• 75. Stack
  • 76. Stack Implementation • We need to know ToS (top of stack) • Operations done on stack: o Push  insert element at ToS o Pop  retrieve element from ToS
  • 77. Implementing Stack using Arrays #define SIZE 10 int stack[SIZE]; int tos = 0; int push (int data); int pop(int *flag);
  • 78. Implementing Stack using Arrays int push(int data) { int flag=0; if(tos<SIZE) { flag=1; stack[tos++]=data; } return flag; }
  • 79. Implementing Stack using Arrays int pop(int* flag) { int data; *flag=0; if(tos>0) { data=stack[--tos]; *flag=1; } return data; }
  • 80. Lab 3 • Implement Stack Queue with Linked Lists. • Implement Queue with arrays.
  • 81. Trees and Binary Search Trees
  • 82. Trees and Binary Search Trees • BST: is a tree where no node can have more than 2 children. And all elements in the left subtree must be smaller than values in the right subtree
  • 83. Binary Search Trees • Access time is decrease from N to log N (depth of tree) • Worst case: not fully balanced tree •  O(N) 7 11 14 42 58
  • 84. Binary Search Example 7 12 42 59 71 Looking for 89 86 104 212
  • 85. Binary Search Example 7 12 42 59 71 Looking for 89 86 104 212
  • 86. Binary Search Example 7 12 42 59 71 Looking for 89 86 104 212
  • 87. Binary Search Example 7 12 42 59 71 86 104 89 not found – 3 comparisons 3 = Log(8) 212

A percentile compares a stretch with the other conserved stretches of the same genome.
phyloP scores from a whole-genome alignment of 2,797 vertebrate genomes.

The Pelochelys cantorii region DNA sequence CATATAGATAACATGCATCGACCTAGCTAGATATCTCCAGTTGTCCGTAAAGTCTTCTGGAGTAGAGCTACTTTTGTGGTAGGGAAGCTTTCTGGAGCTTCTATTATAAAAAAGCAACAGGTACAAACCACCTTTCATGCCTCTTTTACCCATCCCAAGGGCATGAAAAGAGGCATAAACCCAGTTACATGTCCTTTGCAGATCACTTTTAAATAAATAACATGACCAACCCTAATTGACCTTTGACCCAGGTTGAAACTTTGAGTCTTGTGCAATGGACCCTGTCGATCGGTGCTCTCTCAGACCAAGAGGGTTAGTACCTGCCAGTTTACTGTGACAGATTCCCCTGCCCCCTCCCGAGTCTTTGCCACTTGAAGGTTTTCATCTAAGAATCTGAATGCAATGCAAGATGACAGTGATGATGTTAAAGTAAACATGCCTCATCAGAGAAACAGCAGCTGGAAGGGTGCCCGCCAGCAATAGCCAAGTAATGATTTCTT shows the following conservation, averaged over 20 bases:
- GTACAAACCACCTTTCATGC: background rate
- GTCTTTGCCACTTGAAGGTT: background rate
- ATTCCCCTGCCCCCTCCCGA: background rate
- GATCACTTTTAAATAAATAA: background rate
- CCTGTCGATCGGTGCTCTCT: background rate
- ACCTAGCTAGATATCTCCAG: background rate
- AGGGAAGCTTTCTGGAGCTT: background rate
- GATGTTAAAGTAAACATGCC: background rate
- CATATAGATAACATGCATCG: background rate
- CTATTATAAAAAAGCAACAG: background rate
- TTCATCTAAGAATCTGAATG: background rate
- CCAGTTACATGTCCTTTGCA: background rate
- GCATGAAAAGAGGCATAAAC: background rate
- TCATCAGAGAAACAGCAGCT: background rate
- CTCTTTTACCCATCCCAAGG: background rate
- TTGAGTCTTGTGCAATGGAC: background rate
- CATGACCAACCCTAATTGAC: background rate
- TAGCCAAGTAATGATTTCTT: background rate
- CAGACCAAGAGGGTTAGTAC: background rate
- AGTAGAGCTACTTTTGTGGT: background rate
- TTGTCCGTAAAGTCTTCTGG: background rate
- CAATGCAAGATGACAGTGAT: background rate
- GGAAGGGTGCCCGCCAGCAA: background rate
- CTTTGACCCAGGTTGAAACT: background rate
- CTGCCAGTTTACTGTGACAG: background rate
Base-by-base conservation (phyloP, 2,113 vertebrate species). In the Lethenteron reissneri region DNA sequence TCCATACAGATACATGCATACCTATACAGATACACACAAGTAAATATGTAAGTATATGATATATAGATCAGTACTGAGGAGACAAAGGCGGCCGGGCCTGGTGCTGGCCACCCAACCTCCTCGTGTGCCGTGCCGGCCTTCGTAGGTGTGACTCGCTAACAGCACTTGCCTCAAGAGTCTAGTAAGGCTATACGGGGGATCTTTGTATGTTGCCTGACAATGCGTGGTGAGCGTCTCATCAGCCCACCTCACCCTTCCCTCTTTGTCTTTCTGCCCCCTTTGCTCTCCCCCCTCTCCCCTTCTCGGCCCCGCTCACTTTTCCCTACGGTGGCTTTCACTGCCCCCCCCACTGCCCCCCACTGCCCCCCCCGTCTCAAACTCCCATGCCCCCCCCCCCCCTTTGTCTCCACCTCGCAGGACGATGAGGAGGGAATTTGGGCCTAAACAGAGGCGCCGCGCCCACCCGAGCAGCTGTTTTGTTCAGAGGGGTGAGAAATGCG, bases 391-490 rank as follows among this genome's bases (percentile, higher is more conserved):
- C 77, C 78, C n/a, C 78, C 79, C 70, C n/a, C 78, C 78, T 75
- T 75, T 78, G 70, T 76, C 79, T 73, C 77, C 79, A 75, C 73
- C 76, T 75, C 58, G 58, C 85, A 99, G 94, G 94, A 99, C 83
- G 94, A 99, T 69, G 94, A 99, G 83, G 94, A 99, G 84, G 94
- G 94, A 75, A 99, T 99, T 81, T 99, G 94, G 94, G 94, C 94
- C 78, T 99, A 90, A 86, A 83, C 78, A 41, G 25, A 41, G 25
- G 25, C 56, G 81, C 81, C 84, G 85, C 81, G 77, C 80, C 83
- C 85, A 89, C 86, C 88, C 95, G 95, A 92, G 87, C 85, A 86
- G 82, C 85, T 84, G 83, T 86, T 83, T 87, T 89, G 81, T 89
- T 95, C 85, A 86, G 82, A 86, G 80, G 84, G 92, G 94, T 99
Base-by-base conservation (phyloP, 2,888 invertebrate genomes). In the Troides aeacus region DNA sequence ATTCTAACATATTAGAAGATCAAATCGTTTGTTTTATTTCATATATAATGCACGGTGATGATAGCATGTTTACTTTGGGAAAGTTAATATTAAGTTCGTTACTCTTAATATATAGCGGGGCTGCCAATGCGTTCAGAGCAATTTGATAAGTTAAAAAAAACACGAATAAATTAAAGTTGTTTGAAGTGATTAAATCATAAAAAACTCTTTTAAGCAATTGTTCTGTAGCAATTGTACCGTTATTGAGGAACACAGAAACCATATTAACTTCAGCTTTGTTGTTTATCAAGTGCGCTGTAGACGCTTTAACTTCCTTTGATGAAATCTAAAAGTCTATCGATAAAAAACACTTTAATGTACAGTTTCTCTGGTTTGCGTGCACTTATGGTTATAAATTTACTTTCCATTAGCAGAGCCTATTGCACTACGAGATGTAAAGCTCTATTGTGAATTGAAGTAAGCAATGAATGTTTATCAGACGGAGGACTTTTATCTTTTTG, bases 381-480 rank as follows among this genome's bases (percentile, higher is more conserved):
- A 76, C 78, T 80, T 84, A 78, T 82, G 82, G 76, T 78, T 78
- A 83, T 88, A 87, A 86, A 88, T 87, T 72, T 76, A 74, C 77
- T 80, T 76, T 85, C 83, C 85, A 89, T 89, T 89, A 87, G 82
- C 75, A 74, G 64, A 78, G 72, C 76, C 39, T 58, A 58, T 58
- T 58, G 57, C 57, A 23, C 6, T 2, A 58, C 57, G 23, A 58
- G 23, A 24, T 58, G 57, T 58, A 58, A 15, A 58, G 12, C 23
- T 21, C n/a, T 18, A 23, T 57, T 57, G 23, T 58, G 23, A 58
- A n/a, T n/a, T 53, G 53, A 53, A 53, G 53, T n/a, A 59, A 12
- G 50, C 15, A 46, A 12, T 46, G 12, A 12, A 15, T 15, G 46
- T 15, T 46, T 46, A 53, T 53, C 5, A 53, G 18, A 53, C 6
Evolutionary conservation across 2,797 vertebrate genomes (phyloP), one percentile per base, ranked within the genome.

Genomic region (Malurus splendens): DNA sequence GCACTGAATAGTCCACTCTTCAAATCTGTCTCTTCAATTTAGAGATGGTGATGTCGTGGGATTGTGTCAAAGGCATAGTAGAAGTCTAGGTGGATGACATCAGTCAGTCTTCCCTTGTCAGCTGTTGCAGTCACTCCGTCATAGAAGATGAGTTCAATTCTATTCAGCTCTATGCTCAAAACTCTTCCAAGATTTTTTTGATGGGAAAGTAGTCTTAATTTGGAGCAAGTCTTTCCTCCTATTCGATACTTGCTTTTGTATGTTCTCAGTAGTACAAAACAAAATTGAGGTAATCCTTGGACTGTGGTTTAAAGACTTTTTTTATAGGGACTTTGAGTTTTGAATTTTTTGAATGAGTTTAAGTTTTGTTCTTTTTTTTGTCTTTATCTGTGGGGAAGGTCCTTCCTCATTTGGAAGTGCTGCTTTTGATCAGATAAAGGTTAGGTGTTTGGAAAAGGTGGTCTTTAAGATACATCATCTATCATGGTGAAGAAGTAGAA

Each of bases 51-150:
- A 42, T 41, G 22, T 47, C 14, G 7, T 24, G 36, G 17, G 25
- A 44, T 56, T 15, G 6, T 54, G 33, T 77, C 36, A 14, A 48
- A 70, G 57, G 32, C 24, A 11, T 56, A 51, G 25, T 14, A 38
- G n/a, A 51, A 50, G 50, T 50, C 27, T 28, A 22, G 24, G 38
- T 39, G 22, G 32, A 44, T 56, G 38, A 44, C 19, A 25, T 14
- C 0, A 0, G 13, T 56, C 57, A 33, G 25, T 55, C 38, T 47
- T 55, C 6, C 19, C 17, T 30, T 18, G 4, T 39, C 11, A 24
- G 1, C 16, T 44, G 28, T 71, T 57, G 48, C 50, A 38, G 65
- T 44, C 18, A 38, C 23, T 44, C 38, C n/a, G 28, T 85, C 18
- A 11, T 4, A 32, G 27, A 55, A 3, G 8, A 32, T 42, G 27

• 88. Implementing a BST struct node { int data; struct node *pLeft; struct node *pRight; }; struct node* createnode(int data); struct node* insert(struct node* root, int data);
  • 89. Implementing a BST struct node* createnode(int data) { struct node *ptr=NULL; ptr=(struct node*) malloc(sizeof(struct node)); if(ptr) { ptr->data=data; ptr->pLeft=ptr->pRight=NULL; } return ptr; }
  • 90. Implementing a BST struct node* insert(struct node* root, int data) { if(!root) root=createnode(data); else if(root->data>data) root->pLeft=insert(root->pLeft,data); else if(root->data<data) root->pRight=insert(root->pRight,data); return root; }
  • 91. Traversing a BST • PreOrder 1. Process Root 2. Traverse left tree using PreOrder 3. Traverse right tree using PreOrder • InOrder 1. Traverse left tree using InOrder 2. Process Root 3. Traverse right tree using InOrder • PostOrder 1. Traverse left tree using PostOrder 2. Traverse right tree using PostOrder 3. Process Root
  • 92. Traversing a BST • PreOrder void preorder(struct node *root) { if(root) { printf(" %d ",root->data); preorder(root->pLeft); preorder(root->pRight); } }
  • 93. Lab 4 • Implement Binary Tree of Integer values • Implement inorder, preorder and postorder traversing of the tree to print its content. • Implement a function to find max of a BST • Implement a function to find min of a BST
  • 94. References • C++ Data Structures, Nell Dale, 3rd Edition